Call me old fashioned but today I was wondering how an abacus works. Yes I mean those old slates with rods and balls that used to be calculators...Anyway lets get down to business.
In an abacus today, each rod to the left is to the power of ten, as in our decimal mathematics system, because there are ten beads on each rod. . This simple decimal abacus operates like this, using the example of starting with 458 and intending to add 247:
First of all the 458 has four beads at the bottom of the 100 rod, five beads at the bottom of the tens rod and eight at the bottom of the units rod. Of the 247 to add, the calculation starts with the units at the right. Seven is added to the eight at the bottom, but because there were only two left at the top, only two can go downwards:
There are five still to add. The solution is that five, instead of coming down, must go up (including the two that came down).
However, because five go up, there is a price to pay. One bead must come down in the tens rod before the calculation continues. This completes the units calculation, as below:
Having added seven of the 247, now is the time to add 40. This means four beads of the tens rod (that is 40) must come down. However, something odd happens. All the beads are down and although it might be thought that this completes the movement, it does not...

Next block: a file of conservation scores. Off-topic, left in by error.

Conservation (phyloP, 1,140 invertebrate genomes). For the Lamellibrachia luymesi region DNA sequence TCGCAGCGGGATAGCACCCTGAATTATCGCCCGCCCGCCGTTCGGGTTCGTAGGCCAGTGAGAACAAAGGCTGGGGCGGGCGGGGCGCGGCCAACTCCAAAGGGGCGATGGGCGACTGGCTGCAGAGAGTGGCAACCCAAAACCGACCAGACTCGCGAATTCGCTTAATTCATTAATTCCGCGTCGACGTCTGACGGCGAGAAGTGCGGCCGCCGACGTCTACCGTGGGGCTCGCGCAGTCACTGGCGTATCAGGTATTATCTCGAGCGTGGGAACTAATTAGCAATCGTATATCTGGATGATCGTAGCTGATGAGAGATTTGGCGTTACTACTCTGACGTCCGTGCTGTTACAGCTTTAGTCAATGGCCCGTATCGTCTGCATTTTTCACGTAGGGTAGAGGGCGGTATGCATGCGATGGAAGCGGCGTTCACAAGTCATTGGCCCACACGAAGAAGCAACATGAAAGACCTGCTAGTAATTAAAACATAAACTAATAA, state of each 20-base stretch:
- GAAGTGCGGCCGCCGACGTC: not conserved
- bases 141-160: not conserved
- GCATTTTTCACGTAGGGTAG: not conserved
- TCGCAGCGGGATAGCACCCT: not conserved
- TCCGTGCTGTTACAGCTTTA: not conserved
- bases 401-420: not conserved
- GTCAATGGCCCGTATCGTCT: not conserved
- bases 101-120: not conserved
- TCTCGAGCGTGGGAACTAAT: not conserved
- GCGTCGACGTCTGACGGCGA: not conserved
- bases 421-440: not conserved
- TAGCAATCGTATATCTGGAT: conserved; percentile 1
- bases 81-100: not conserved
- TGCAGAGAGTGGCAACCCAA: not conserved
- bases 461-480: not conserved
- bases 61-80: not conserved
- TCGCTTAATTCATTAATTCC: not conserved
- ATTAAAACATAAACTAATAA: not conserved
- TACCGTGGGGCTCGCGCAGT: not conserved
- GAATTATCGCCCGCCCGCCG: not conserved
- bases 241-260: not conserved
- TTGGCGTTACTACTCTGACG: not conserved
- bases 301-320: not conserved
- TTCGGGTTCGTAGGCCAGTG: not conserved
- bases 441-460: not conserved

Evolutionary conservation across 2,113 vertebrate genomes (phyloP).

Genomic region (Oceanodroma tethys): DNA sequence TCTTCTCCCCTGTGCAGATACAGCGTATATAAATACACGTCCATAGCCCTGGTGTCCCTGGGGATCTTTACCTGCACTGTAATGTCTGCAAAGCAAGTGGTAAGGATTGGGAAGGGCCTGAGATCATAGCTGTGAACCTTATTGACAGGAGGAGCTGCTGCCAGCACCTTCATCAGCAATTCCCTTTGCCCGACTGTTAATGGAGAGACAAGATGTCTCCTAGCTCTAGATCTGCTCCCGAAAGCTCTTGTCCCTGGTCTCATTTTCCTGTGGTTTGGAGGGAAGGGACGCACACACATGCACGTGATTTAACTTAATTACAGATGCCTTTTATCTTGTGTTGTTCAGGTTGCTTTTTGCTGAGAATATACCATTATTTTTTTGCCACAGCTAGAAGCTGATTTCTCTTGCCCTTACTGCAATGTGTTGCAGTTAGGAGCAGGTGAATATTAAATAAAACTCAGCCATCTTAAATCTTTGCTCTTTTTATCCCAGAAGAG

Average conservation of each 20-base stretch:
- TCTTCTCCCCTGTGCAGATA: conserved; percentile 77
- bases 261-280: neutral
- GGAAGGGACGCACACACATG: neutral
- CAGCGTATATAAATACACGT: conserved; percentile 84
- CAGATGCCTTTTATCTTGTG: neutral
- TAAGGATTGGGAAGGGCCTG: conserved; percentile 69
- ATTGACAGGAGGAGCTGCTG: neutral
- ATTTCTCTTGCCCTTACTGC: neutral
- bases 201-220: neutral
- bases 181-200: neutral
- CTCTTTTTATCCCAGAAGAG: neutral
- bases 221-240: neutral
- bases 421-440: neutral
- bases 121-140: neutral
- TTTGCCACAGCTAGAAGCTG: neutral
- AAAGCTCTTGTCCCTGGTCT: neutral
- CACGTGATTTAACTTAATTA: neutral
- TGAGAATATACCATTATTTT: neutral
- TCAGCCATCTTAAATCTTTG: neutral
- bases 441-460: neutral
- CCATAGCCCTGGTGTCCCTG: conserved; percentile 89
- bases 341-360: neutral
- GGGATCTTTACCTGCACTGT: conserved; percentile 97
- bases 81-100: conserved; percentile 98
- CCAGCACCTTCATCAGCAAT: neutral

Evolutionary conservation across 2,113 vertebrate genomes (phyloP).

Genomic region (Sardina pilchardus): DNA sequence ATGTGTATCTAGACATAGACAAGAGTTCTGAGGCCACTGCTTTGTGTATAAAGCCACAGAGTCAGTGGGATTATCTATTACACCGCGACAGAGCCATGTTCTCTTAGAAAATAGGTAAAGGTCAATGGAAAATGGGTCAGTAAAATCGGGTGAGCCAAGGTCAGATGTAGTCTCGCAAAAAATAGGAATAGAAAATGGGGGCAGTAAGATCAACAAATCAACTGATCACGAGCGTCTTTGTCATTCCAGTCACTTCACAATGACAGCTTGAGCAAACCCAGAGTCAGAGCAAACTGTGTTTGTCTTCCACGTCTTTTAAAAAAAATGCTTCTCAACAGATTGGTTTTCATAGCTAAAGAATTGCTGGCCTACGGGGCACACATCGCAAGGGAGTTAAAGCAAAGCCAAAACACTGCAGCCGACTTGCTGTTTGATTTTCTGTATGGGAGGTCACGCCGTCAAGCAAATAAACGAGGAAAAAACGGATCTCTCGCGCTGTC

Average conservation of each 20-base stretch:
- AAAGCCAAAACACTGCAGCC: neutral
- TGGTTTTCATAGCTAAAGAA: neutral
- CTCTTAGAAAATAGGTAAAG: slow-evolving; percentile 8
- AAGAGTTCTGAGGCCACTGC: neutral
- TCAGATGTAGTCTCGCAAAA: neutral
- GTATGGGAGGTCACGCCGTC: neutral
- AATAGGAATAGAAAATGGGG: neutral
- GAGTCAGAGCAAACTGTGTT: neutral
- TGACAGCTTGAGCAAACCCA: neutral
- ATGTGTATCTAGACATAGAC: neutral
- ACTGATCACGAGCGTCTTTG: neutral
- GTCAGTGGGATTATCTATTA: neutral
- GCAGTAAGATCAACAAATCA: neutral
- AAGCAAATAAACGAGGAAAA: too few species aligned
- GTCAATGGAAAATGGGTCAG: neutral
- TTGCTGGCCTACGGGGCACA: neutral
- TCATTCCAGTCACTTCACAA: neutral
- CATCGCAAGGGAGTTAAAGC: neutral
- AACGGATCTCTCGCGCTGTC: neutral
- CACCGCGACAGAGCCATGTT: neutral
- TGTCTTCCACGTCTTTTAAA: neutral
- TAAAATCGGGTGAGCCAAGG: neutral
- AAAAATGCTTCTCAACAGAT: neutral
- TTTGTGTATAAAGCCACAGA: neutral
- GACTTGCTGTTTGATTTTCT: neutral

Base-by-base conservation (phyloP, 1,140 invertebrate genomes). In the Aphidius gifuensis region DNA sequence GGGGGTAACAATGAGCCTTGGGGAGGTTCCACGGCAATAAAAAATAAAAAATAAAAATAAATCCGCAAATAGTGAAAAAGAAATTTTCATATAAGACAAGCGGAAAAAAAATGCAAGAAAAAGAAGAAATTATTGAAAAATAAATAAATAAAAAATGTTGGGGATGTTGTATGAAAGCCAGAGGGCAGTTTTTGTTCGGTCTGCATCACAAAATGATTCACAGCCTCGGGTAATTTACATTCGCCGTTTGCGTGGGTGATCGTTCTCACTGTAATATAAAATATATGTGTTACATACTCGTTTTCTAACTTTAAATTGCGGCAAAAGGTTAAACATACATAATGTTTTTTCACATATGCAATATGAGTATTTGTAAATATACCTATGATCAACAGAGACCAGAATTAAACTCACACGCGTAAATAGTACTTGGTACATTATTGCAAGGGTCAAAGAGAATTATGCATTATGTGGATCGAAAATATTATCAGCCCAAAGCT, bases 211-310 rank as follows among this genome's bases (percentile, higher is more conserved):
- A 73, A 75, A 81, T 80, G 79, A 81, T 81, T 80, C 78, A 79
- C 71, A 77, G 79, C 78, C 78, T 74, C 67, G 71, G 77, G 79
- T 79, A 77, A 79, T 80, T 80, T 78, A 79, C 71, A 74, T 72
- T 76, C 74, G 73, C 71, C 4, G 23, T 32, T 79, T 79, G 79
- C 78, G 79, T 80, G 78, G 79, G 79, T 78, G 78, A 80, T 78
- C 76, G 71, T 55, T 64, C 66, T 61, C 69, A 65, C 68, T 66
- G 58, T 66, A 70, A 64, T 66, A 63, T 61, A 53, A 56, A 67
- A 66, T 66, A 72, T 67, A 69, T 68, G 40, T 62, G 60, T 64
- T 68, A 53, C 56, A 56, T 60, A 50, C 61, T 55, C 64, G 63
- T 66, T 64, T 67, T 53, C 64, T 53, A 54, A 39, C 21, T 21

This is crucial. The above cannot be allowed. All the beads cannot stay down, because this is the next power up (10 X 10 is 100) and it shows that the all important Indian to Arab to the West and subsequently to the world zero is those ten beads when together. This is the design fault in the abacus, or rather in our interpretive needs, discussed at the end. We need zero, and so all ten beads must go up, leaving a gap - nothing at all - or the zero, as shown:
The price to pay, before the calculation can move on, is a bead then must drop in the hundred column. So this happens:
Finally, with the forty seven added, the remaining two hundred can be added by dropping down two beads on the hundred power rod:
The result is seven beads down on the first rod, or seven hundred, no beads down on the second rod, and therefore zero tens, and five beads down on the last rod, representing five. This is 705 and the calculation is successful.
The abacus therefore shows a need for rules of movement:
Beads go down.
Any remaining beads then go up.
The zero rule demands that if all beads go down they must also then all go back up (this additional rule is needed because, just as the Romans thought with numbers, the abacus deals with solid objects; so when after all have gone down and none it seems need to go up, they in fact all need to go up thus giving zero a visual property for us: to appear as completely nothing).
If any beads go up, one must drop down in the next rod to the left.
The abacus therefore changes arithmetic into counting and movement:
After reading through the explanation I hope you realize that using an abacus is quite similar to doing arithmatic the traditional way we learned it, by writing it down or visualizing it in your hear. Or said correctly, doing arithmatic our traditional way resembles the abacus because after all this age old calculator is the original. I hope you enjoyed and will follow me